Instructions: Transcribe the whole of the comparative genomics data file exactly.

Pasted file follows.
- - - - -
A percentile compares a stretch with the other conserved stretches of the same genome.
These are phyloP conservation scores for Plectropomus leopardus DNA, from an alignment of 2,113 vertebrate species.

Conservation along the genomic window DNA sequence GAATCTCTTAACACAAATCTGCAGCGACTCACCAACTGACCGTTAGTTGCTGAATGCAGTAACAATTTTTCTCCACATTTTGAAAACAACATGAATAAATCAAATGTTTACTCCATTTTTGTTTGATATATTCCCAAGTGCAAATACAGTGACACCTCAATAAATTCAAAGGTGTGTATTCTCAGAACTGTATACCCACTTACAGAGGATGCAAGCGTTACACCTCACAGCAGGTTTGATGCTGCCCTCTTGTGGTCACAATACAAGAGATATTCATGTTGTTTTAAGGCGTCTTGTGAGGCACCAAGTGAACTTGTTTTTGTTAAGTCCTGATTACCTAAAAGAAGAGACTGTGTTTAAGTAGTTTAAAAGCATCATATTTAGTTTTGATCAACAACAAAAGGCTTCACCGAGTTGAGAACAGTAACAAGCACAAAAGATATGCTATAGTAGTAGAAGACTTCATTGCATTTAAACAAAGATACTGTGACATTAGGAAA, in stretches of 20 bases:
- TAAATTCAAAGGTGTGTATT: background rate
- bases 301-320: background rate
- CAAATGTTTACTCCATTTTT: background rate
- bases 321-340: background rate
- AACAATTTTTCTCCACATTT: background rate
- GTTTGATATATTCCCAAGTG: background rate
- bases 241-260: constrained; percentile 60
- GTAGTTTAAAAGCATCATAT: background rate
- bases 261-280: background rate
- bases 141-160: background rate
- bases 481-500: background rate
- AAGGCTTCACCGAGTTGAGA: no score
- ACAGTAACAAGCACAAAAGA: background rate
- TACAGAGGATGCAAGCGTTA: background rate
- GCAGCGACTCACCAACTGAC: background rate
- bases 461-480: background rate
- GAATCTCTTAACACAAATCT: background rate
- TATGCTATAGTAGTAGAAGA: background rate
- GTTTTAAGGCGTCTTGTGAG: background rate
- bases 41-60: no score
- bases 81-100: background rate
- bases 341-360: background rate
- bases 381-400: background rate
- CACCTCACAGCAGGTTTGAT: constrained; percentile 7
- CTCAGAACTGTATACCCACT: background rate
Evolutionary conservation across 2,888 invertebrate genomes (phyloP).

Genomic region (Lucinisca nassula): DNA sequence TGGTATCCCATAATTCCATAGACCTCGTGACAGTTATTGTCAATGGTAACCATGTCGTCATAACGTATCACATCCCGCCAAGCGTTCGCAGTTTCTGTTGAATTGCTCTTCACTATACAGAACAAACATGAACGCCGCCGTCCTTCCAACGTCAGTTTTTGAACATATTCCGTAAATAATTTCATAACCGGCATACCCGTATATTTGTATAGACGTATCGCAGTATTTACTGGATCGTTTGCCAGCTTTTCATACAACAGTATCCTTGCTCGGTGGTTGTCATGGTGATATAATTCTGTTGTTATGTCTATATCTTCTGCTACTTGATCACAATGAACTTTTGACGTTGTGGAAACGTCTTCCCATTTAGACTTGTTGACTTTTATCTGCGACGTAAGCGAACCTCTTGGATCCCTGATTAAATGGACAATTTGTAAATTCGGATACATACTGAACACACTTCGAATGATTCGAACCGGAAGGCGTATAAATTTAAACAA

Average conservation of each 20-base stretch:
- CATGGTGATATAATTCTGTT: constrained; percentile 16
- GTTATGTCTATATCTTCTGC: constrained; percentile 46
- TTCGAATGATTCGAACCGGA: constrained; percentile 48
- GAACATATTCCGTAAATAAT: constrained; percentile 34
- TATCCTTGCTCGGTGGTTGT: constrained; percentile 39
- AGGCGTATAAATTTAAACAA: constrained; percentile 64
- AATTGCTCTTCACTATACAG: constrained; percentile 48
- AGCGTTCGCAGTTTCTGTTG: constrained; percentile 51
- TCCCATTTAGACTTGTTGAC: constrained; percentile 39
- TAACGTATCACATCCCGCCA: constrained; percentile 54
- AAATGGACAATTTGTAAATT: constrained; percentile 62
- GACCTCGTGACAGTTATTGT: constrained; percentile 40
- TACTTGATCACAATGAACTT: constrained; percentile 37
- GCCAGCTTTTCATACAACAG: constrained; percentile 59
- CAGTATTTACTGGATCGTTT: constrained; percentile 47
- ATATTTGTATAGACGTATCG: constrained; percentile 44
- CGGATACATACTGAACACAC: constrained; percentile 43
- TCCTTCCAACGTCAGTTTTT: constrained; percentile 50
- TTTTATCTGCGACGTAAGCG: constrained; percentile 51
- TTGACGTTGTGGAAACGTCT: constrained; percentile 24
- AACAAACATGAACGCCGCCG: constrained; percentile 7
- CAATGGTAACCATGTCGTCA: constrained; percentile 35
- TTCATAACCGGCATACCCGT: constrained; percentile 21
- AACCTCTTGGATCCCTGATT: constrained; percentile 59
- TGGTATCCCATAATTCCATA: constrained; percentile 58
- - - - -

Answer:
A percentile compares a stretch with the other conserved stretches of the same genome.
These are phyloP conservation scores for Plectropomus leopardus DNA, from an alignment of 2,113 vertebrate species.

Conservation along the genomic window DNA sequence GAATCTCTTAACACAAATCTGCAGCGACTCACCAACTGACCGTTAGTTGCTGAATGCAGTAACAATTTTTCTCCACATTTTGAAAACAACATGAATAAATCAAATGTTTACTCCATTTTTGTTTGATATATTCCCAAGTGCAAATACAGTGACACCTCAATAAATTCAAAGGTGTGTATTCTCAGAACTGTATACCCACTTACAGAGGATGCAAGCGTTACACCTCACAGCAGGTTTGATGCTGCCCTCTTGTGGTCACAATACAAGAGATATTCATGTTGTTTTAAGGCGTCTTGTGAGGCACCAAGTGAACTTGTTTTTGTTAAGTCCTGATTACCTAAAAGAAGAGACTGTGTTTAAGTAGTTTAAAAGCATCATATTTAGTTTTGATCAACAACAAAAGGCTTCACCGAGTTGAGAACAGTAACAAGCACAAAAGATATGCTATAGTAGTAGAAGACTTCATTGCATTTAAACAAAGATACTGTGACATTAGGAAA, in stretches of 20 bases:
- TAAATTCAAAGGTGTGTATT: background rate
- bases 301-320: background rate
- CAAATGTTTACTCCATTTTT: background rate
- bases 321-340: background rate
- AACAATTTTTCTCCACATTT: background rate
- GTTTGATATATTCCCAAGTG: background rate
- bases 241-260: constrained; percentile 60
- GTAGTTTAAAAGCATCATAT: background rate
- bases 261-280: background rate
- bases 141-160: background rate
- bases 481-500: background rate
- AAGGCTTCACCGAGTTGAGA: no score
- ACAGTAACAAGCACAAAAGA: background rate
- TACAGAGGATGCAAGCGTTA: background rate
- GCAGCGACTCACCAACTGAC: background rate
- bases 461-480: background rate
- GAATCTCTTAACACAAATCT: background rate
- TATGCTATAGTAGTAGAAGA: background rate
- GTTTTAAGGCGTCTTGTGAG: background rate
- bases 41-60: no score
- bases 81-100: background rate
- bases 341-360: background rate
- bases 381-400: background rate
- CACCTCACAGCAGGTTTGAT: constrained; percentile 7
- CTCAGAACTGTATACCCACT: background rate
Evolutionary conservation across 2,888 invertebrate genomes (phyloP).

Genomic region (Lucinisca nassula): DNA sequence TGGTATCCCATAATTCCATAGACCTCGTGACAGTTATTGTCAATGGTAACCATGTCGTCATAACGTATCACATCCCGCCAAGCGTTCGCAGTTTCTGTTGAATTGCTCTTCACTATACAGAACAAACATGAACGCCGCCGTCCTTCCAACGTCAGTTTTTGAACATATTCCGTAAATAATTTCATAACCGGCATACCCGTATATTTGTATAGACGTATCGCAGTATTTACTGGATCGTTTGCCAGCTTTTCATACAACAGTATCCTTGCTCGGTGGTTGTCATGGTGATATAATTCTGTTGTTATGTCTATATCTTCTGCTACTTGATCACAATGAACTTTTGACGTTGTGGAAACGTCTTCCCATTTAGACTTGTTGACTTTTATCTGCGACGTAAGCGAACCTCTTGGATCCCTGATTAAATGGACAATTTGTAAATTCGGATACATACTGAACACACTTCGAATGATTCGAACCGGAAGGCGTATAAATTTAAACAA

Average conservation of each 20-base stretch:
- CATGGTGATATAATTCTGTT: constrained; percentile 16
- GTTATGTCTATATCTTCTGC: constrained; percentile 46
- TTCGAATGATTCGAACCGGA: constrained; percentile 48
- GAACATATTCCGTAAATAAT: constrained; percentile 34
- TATCCTTGCTCGGTGGTTGT: constrained; percentile 39
- AGGCGTATAAATTTAAACAA: constrained; percentile 64
- AATTGCTCTTCACTATACAG: constrained; percentile 48
- AGCGTTCGCAGTTTCTGTTG: constrained; percentile 51
- TCCCATTTAGACTTGTTGAC: constrained; percentile 39
- TAACGTATCACATCCCGCCA: constrained; percentile 54
- AAATGGACAATTTGTAAATT: constrained; percentile 62
- GACCTCGTGACAGTTATTGT: constrained; percentile 40
- TACTTGATCACAATGAACTT: constrained; percentile 37
- GCCAGCTTTTCATACAACAG: constrained; percentile 59
- CAGTATTTACTGGATCGTTT: constrained; percentile 47
- ATATTTGTATAGACGTATCG: constrained; percentile 44
- CGGATACATACTGAACACAC: constrained; percentile 43
- TCCTTCCAACGTCAGTTTTT: constrained; percentile 50
- TTTTATCTGCGACGTAAGCG: constrained; percentile 51
- TTGACGTTGTGGAAACGTCT: constrained; percentile 24
- AACAAACATGAACGCCGCCG: constrained; percentile 7
- CAATGGTAACCATGTCGTCA: constrained; percentile 35
- TTCATAACCGGCATACCCGT: constrained; percentile 21
- AACCTCTTGGATCCCTGATT: constrained; percentile 59
- TGGTATCCCATAATTCCATA: constrained; percentile 58